Schultz: A need for speed

In tournament fishing, time is money. And any technique that can produce quality fish in a hurry offers a huge advantage — especially when you're dealing with large bodies of water.

One technique that's perfectly suited for such demands is the high-speed retrieve. Not only does this method cover water quickly, but with the right lures it can trigger even the most reluctant fish to strike.

All that's needed is the proper situation and an angler with a need for speed.

The right tools

Obviously, not all lures are suitable for super-fast retrieves. Those that are include crankbaits, spinnerbaits, buzzbaits and certain soft plastics.

The requirements are simple: the lure must be able to maintain balance and direction at a high rate of speed. If it loses its track or balance on acceleration, then it's not going to be very effective.

With today's advances in technology, many lures run true at high speeds right out of the box — no tuning required. We also have the advantage of high-gear ratio reels, which are perfect for fast retrieves. Fewer turns of the reel handle will reduce fatigue, and that's huge when you consider the amount of effort involved with constant high-speed winding over the course of a day — or, in the case of tournament anglers, multiple days.

While faster reels and truer running lures may provide the proper tools, an angler must still be able to recognize the right situations for applying them. Here are a few scenarios that might help.

Bass relating to shallow vegetation, flooded brush or riprap banks can provide the perfect setup. Depending on the prevailing conditions, one of several lure types could apply: If the water is reasonably warm (above 60 degrees) and the skies are overcast, a spinnerbait or buzzbait might be the right choice. But if wind is blowing directly into the area, that could eliminate the buzzbait and significantly improve your odds with the spinnerbait.

Cooler temperatures or bright skies might require a deeper running lure, like a crankbait — billed or lipless. And if you're dealing with cover that's too thick for hard baits, then a fast moving soft plastic might be the best choice.

If a crankbait will track true at high speeds, it can be a great reaction bait. These Rapala DT Fat 3s are among my favorites.

Keep in mind, certain crankbaits can be plowed through brush, standing grass or lily pad stems at high rates of speed. Most often, the lure will deflect off the cover rather than becoming snagged. And it's this intermittent contact that drives fish crazy. In fact, most strikes will occur just as the lure breaks free, in a sudden burst of speed.

The same is true when a fast moving lure deflects off a stump or cypress knee. Fish can't stand it. Simply by impulse, they're forced to react. And it seems the faster the lure is moving, the more forceful the strike.

Buzzing up big ones

Years ago, while fishing in a B.A.S.S. event on the Potomac River, I was getting lots of hits on a buzzbait. The bass were holding in patchy milfoil on a shallow flat. As the tide got higher, the better fish started missing the bait.

First, I tried slowing the retrieve, but that didn't help. Then I tried follow-up lures, and those didn't work either. I even tried switching styles and brands of buzzbaits, but the fish would only react to the buzzbait I started with — they just wouldn't fully commit to it.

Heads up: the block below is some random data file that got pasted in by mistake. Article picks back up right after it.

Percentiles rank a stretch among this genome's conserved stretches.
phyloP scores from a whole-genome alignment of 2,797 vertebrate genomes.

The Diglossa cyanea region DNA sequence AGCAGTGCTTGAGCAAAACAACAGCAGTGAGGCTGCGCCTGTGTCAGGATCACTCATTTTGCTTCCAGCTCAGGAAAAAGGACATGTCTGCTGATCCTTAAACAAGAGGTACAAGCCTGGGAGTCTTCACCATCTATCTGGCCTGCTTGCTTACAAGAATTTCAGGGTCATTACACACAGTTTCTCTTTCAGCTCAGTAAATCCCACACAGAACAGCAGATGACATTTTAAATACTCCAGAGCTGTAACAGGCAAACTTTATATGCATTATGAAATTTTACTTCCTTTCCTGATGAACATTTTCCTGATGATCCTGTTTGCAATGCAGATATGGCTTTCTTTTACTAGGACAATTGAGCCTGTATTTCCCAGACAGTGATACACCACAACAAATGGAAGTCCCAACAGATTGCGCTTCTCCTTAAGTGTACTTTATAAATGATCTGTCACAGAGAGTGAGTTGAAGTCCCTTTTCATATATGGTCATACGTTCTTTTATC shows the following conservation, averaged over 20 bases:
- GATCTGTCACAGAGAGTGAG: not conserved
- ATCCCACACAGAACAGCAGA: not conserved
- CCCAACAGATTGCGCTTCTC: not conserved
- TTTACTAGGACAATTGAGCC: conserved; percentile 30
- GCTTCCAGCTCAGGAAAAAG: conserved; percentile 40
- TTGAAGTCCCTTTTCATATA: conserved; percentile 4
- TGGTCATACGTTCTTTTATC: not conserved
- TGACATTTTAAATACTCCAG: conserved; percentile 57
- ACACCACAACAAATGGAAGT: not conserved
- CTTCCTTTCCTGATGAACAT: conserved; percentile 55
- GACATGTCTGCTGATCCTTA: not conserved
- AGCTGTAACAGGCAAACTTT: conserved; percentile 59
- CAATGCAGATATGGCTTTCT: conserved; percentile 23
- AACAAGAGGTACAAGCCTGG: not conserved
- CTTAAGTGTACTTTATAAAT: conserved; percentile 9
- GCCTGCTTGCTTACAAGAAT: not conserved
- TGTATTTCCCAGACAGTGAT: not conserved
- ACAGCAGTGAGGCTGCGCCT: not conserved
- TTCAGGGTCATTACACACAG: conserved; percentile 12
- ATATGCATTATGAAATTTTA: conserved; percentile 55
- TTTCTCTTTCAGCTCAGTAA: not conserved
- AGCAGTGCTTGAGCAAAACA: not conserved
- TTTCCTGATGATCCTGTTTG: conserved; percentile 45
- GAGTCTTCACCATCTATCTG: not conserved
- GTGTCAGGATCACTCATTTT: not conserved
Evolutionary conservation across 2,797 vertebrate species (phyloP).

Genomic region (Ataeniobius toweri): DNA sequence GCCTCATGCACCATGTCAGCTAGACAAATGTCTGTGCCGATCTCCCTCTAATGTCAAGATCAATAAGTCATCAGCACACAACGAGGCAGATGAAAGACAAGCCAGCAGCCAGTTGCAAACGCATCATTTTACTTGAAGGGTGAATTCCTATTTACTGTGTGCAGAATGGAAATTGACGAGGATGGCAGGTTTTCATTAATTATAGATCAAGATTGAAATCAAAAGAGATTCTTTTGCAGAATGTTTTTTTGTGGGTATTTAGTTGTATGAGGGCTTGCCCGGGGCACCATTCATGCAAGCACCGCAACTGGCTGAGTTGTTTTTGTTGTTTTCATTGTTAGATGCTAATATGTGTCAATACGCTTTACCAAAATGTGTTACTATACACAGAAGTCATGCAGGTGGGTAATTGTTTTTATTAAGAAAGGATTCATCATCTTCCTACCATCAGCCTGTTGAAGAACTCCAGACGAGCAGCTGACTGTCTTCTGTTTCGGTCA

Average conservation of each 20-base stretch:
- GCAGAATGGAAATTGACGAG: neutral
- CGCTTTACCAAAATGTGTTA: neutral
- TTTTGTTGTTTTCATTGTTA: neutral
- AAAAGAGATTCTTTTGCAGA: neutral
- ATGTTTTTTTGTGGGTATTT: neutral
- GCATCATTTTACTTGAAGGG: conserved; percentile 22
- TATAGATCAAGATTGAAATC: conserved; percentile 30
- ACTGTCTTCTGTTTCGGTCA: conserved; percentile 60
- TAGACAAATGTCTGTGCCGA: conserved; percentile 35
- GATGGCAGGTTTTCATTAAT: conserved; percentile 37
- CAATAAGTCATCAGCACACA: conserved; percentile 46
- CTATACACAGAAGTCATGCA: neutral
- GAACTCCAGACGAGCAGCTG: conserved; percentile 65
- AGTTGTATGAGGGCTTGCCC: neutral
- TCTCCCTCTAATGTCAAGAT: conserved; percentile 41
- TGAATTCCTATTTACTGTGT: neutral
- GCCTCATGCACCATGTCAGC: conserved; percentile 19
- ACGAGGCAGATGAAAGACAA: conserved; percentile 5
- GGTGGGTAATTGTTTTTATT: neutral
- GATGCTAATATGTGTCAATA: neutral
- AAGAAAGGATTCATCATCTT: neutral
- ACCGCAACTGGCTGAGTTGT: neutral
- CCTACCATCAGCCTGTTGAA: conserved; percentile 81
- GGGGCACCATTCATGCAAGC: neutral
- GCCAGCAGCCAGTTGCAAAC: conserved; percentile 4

Finally, I got a break.

The HeadBanger by Hildebrandt is made of tin, so it's really noisy, and the tube-style skirt helps the bait track true even at high speeds.

After giving up on a lengthy cast, I was racing the lure in to make another presentation when, right at the boat, just before pulling the buzzer out of the water, a 6-pounder crushed it. After I got the fish in, I could see the lure was buried in its throat. That's when I figured it out!

The rest of the day, I burned that buzzbait until the blade finally wore out. It was one of my best ever topwater days in a tournament, and the lure I used was a clacker-style buzzer called the HeadBanger (made by Hildebrandt).

The faster I wound that bait, the better the fish ate it.

Like most anglers, I would have continued to chunk and wind at the same pace, hoping for an eventual hook-up. But because I got a break and realized what had occurred, I was able to turn things around.

Crankbaits are no different. I've had some incredible days burning crankbaits through rock, stranding grass, stumps and laydown trees. And it seems the faster the retrieve speed, the better my hook-up percentage.  For whatever reason, bass will sometimes react more aggressively when a lure passes through the strike zone at warp speed. And that includes all species of bass.

High rate of return

Probably the most overlooked aspect of the high-speed retrieve is its effectiveness on heavily fished bodies of water. With increased pressure on our fisheries, bass everywhere are becoming conditioned to standard lure presentations.

Realizing this, many anglers downsize their tackle and slow the presentation. And that's often the right approach. But before falling in line with the others, I suggest you try implementing a radical, high-speed approach. In doing so, you may be able to force those same fish to react. And if it works, the amount of water you can cover is limitless.

All it takes is the right tackle, the proper situation and some perseverance to realize the advantages of a high-speed retrieve. It may be the one angling approach where haste won't equal waste! See it in action right here.